Springtime in Raiderland

By Julie Gomez

Trees are in full bloom, Red Raiders line the sidewalks soaking up the sun, and the colorful tulips are making an early appearance.

Sarah Self-Walbrick/The Hub@TTU

Sarah Self-Walbrick/The Hub@TTU

Though not native to the region, bright yellow and red tulip blooms can be seen across campus, welcoming in the new season. The tulips typically do not bloom until after spring break, but came up early this year, according to Don Roulain, senior superintendent of Tech’s Grounds Maintenance.

“Mother nature seemed to throw us a curve this year,” Roulain said. “Normally we don’t see them coming up until later in March, first part of April. But this time, with the ground being warmer, we see them start coming up mid-February.”

The tulips have been a Texas Tech tradition for many years.  The planting process usually takes place right after homecoming.

Planting the red bulbs is not an easy task. In groups of two or three, the crew members will prep the flower beds, drilling holes in the ground. Another group of six workers comes in behind the first group, dropping the bulbs into the holes, then covering the bulbs with soil. The flowers will stay dormant until the temperature warms the ground.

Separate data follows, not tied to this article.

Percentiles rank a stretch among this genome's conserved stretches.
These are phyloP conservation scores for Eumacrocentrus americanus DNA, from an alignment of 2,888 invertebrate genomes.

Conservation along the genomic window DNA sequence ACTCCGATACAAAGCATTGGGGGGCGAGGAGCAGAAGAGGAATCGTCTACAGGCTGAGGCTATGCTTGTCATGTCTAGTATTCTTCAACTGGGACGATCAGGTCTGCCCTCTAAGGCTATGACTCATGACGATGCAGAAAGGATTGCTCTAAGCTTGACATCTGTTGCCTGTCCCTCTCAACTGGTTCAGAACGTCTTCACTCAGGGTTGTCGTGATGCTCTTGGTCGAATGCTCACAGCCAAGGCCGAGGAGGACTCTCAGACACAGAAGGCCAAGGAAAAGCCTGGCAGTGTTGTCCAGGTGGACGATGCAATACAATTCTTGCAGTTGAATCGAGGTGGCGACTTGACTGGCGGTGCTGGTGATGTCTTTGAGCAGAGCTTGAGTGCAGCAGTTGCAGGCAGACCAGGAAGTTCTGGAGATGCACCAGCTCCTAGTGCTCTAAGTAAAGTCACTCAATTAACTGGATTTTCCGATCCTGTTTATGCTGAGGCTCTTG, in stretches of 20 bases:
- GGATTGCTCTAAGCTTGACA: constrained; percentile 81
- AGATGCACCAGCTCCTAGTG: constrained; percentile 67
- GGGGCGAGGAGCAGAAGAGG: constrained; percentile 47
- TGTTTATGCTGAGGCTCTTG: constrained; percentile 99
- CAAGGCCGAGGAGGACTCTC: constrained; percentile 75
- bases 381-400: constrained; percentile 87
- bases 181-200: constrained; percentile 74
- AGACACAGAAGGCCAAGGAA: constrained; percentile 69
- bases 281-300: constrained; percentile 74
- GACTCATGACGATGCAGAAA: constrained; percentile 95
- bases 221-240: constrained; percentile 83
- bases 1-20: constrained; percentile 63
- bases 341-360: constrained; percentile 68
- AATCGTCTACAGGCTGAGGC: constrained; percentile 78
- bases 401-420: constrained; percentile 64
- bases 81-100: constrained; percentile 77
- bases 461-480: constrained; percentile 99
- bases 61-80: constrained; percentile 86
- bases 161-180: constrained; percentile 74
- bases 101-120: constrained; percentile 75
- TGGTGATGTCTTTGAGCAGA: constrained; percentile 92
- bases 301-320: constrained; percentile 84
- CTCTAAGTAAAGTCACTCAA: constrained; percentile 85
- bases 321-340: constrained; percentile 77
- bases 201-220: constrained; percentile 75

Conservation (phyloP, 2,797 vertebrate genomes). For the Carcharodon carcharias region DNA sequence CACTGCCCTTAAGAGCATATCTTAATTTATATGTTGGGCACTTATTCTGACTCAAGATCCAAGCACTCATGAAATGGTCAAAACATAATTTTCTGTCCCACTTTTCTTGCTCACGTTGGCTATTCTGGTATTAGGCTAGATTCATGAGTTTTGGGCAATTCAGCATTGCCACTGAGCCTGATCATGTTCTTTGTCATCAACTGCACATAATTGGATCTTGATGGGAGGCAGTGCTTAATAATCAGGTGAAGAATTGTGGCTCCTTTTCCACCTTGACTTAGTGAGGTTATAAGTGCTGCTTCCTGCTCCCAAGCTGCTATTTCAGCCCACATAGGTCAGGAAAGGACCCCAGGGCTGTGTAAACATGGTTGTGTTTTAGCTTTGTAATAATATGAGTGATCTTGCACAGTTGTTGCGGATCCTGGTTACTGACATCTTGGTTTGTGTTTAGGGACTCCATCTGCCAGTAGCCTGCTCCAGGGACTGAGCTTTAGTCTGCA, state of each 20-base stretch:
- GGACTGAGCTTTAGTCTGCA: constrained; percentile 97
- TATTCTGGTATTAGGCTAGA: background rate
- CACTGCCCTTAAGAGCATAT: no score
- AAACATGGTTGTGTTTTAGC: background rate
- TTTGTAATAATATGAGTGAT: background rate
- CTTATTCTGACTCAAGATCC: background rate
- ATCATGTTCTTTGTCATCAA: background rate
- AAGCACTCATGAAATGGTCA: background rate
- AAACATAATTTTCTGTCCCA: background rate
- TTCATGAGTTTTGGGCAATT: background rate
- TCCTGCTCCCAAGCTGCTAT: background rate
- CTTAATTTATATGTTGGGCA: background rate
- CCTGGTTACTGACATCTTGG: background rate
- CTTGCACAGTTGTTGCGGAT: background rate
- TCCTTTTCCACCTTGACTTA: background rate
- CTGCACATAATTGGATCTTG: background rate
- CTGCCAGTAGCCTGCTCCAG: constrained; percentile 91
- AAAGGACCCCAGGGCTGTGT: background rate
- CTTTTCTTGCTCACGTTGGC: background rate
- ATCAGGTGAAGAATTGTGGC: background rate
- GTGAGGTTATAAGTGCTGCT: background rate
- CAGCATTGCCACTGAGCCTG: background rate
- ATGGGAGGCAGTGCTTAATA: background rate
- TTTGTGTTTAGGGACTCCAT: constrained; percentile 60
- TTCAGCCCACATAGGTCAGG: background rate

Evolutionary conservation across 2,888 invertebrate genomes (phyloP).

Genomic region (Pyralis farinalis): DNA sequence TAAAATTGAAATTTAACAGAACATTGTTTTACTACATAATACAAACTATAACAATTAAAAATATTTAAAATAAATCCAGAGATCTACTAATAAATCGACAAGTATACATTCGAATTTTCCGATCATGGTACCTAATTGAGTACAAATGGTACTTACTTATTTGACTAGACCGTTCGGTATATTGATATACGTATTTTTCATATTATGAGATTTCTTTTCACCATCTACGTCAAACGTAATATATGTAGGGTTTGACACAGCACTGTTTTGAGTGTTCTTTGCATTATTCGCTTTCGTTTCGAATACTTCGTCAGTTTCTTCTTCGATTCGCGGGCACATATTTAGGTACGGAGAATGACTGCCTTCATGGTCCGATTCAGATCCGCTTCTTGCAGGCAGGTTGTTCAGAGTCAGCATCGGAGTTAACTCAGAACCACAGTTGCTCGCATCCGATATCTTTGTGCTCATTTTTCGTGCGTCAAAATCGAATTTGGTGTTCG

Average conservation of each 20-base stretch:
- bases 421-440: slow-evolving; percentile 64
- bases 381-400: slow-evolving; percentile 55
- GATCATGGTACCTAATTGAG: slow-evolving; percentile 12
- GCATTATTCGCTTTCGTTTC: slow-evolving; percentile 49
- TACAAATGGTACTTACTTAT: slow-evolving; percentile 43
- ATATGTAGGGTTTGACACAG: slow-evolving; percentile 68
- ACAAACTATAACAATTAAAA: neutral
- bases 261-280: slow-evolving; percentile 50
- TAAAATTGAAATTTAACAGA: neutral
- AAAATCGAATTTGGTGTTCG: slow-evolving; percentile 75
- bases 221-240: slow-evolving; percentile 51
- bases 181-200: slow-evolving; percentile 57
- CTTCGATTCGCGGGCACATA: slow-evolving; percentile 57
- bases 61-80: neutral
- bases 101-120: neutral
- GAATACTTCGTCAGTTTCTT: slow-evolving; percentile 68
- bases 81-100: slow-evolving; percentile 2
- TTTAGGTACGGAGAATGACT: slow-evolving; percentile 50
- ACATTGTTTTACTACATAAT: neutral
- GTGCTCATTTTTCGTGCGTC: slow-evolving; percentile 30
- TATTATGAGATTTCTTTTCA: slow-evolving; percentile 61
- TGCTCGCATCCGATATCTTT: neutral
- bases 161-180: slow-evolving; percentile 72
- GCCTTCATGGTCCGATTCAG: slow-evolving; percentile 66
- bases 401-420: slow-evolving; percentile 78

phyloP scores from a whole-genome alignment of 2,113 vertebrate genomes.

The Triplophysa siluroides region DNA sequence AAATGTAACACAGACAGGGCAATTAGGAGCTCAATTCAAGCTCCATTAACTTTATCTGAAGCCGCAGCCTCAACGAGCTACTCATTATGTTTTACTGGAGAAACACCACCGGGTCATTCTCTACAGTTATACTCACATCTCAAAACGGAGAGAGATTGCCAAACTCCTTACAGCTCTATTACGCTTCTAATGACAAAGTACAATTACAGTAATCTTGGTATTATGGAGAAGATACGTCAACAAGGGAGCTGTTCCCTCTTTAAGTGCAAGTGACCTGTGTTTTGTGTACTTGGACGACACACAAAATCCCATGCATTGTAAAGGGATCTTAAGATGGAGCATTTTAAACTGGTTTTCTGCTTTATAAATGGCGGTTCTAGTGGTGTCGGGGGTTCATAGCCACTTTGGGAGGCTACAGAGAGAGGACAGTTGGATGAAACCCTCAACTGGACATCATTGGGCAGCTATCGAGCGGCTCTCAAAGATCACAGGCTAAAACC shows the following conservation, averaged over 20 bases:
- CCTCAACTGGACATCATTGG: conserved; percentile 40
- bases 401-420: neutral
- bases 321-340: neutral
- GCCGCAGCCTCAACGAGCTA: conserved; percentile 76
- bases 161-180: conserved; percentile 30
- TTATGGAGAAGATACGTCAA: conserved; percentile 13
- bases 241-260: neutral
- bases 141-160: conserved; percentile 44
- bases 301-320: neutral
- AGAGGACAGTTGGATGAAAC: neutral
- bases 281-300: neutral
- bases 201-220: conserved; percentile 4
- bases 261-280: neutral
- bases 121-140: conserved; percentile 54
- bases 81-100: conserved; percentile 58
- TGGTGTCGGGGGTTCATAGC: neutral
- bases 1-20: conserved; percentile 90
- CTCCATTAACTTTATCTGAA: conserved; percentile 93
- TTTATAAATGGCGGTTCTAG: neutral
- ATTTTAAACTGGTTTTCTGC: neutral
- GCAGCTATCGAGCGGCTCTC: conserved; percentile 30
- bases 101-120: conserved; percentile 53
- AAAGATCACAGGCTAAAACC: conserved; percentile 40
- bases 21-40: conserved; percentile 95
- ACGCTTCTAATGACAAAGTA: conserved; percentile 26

Sarah Self-Walbrick/The Hub@TTU

Sarah Self-Walbrick/The Hub@TTU

The tulips are pretty tough, and just like our Red Raiders, can withstand Lubbock’s crazy weather. Through the rain, snow and wind, after the tulips fully bloom, they can last up to six weeks.

“For West Texas weather I would say they are fairly durable,” Roulain said.

David Lira, superintendent of Grounds Maintenance, said his crew and department take pride in their work on campus and want others to do the same.

With the help of 50–60 crew members and 60,000 red bulbs, Texas Tech looks picturesque.

About JOUR 4350

JOUR 4350 is the multiplatform news delivery class, which is the capstone class for journalism majors within the College of Media & Communication.

%d bloggers like this: